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The Revolutionary Friendship of Malcolm X and Yuri Kochiyama

The most iconic civil rights duo you’ve never heard of.

By Rebecca LeighPublished 3 years ago 4 min read

With a friendship rooted in racial activism, these American civil rights leaders exemplify Afro-Asian solidarity.

Today in alternate American history: the unlikely friendship of Malcolm X and Yuri Kochiyama.

Malcolm X and Yuri Kochiyama are both American civil rights icons. But while you probably learned about Malcolm X's lasting legacy in school, Kochiyama remains one of American history's unsung heroes. (And until recently, their friendship was even more of a mystery.) Despite the obscurity of their relationship, Yuri and Malcolm's unique bond forever changed the course of history.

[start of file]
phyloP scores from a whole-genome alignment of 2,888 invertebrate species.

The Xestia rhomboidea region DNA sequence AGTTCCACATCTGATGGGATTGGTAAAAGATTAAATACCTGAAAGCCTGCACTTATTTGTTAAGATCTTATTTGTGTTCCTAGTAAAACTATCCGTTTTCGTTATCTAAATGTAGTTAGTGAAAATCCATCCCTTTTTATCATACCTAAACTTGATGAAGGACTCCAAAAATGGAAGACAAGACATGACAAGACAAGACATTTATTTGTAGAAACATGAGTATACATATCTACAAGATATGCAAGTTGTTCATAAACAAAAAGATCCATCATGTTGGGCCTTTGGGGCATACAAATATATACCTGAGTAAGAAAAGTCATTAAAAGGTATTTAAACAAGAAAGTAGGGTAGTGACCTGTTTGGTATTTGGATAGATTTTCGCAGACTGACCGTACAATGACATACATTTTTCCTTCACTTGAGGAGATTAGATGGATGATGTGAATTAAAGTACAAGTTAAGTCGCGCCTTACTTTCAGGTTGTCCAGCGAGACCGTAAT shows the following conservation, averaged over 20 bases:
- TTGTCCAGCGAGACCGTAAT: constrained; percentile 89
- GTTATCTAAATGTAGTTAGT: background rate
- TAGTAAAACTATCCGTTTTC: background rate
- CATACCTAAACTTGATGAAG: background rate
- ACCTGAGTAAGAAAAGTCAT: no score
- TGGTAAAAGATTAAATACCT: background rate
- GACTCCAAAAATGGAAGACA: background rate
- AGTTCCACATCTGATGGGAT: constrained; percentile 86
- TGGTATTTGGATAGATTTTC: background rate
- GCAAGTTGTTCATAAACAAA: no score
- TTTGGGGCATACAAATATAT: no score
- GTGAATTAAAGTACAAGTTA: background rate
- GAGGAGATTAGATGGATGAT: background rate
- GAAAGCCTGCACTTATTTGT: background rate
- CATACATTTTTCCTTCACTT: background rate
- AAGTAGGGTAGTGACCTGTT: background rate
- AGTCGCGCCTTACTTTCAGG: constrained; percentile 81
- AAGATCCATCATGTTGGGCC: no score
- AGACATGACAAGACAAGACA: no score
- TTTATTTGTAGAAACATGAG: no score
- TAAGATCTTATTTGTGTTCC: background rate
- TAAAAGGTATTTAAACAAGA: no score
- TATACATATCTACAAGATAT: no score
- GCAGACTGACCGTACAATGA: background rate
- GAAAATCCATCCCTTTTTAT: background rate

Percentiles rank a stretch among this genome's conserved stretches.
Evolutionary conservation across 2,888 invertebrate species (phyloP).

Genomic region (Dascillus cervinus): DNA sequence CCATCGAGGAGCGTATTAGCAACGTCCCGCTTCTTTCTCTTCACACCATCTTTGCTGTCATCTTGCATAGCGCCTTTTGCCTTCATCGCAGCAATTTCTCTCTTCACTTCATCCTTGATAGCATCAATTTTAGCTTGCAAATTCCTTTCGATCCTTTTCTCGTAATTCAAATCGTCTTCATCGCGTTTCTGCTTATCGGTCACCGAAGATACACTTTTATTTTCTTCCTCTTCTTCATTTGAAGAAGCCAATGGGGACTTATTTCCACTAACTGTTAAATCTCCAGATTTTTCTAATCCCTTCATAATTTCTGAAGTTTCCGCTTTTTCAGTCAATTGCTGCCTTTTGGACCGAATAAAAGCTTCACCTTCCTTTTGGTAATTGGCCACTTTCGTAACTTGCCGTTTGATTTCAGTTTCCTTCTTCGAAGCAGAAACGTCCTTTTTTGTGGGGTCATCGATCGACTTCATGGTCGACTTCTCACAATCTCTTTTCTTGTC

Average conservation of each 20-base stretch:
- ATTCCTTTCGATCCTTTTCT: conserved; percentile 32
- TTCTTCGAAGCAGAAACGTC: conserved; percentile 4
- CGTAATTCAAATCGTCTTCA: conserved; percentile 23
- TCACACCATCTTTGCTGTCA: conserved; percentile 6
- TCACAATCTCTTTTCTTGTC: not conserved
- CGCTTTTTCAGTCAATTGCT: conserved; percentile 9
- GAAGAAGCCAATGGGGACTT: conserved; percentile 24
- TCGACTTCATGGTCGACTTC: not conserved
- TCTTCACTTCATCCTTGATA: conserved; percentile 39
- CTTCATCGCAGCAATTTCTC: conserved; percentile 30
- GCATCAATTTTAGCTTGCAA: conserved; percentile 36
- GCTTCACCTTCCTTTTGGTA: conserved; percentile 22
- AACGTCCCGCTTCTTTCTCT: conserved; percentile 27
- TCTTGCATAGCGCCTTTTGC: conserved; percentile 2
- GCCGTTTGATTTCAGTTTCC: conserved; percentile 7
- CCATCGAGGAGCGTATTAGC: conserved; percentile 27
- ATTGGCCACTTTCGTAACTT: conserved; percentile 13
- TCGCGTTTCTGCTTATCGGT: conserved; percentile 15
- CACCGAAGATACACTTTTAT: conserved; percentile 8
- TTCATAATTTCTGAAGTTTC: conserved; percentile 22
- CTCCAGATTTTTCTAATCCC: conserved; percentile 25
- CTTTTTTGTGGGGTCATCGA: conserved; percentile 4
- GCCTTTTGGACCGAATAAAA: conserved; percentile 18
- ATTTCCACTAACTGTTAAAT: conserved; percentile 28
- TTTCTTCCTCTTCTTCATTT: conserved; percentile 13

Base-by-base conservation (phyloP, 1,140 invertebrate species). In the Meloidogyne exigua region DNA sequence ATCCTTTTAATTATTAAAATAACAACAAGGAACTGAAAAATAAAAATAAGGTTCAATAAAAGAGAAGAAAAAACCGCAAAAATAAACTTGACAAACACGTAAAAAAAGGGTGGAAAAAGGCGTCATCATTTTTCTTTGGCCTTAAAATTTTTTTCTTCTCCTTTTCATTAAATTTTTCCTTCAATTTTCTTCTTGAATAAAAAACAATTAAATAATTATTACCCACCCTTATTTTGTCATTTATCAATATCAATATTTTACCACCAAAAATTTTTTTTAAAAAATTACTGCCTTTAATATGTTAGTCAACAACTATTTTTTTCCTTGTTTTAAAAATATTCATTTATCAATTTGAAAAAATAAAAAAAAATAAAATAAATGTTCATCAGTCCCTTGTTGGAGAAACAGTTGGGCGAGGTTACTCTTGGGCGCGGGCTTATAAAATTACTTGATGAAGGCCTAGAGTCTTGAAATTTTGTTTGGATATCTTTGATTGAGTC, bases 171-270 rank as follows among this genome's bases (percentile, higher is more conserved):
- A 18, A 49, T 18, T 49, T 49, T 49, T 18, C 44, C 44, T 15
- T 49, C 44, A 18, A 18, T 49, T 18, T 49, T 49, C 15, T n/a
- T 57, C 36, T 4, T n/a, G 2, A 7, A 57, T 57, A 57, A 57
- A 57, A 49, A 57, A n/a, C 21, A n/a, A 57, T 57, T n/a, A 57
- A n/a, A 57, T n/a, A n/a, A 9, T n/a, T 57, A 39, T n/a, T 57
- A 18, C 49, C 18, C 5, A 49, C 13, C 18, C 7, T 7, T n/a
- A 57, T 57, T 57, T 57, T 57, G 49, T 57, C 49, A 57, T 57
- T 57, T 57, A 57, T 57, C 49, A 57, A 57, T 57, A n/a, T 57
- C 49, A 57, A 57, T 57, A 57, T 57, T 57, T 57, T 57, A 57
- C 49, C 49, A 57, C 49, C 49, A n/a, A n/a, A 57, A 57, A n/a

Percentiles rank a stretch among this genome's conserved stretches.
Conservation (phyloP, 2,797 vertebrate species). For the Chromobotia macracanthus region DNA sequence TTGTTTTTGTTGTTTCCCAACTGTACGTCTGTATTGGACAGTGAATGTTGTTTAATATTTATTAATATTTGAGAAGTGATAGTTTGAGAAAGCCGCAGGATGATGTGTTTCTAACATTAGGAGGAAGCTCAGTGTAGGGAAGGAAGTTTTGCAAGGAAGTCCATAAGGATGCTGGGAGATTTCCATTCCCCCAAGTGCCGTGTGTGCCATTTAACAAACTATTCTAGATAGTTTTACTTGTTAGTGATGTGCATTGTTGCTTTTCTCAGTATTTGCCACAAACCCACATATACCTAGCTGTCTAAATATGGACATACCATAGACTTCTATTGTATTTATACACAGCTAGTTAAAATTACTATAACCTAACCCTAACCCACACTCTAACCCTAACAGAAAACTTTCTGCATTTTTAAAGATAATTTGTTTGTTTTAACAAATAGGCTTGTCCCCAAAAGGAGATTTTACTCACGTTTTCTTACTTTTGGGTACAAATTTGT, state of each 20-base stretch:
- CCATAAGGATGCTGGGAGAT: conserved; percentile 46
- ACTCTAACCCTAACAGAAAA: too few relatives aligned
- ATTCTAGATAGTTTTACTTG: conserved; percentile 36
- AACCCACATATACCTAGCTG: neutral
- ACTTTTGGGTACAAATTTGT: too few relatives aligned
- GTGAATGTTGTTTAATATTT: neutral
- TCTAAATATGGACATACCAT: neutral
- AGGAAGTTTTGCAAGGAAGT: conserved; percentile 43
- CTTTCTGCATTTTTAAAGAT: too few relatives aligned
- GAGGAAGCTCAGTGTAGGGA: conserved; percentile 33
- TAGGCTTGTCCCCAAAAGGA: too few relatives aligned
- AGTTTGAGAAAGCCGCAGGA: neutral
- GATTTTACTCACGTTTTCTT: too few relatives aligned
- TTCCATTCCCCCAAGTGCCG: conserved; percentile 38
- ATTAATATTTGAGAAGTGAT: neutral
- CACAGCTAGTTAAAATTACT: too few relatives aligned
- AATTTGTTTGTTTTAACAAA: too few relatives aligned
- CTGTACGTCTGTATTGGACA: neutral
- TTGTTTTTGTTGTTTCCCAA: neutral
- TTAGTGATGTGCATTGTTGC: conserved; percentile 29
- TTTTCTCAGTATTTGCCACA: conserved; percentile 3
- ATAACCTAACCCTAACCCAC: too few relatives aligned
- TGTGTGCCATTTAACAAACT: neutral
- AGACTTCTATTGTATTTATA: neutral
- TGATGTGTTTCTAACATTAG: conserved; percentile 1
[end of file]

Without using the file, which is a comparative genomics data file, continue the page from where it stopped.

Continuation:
An Unlikely Activist

In the spring of 1920, Mary Yuri Kochiyama was born to immigrant parents in San Pedro, California. Kochiyama described herself as "totally apolitical" in her teens and early-twenties, enjoying the comforts of small town life. After the 1942 bombing of Pearl Harbor, Kochiyama's world was uprooted as she and her family were transported to Jerome, Arkansas, where 120,000 Japanese Americans were imprisoned during WWII.

By the early 1960's, Kochiyama's politics were changing. After being released from internment, Kochiyama and her family moved to a low-income housing project in New York City. Fueled by the injustices she witnessed during Japanese internment, and influenced by her Black and Puerto Rican neighbors, Yuri began her explore her own ideology, spending time learning from Black activists and intellectuals at the Harlem Freedom School.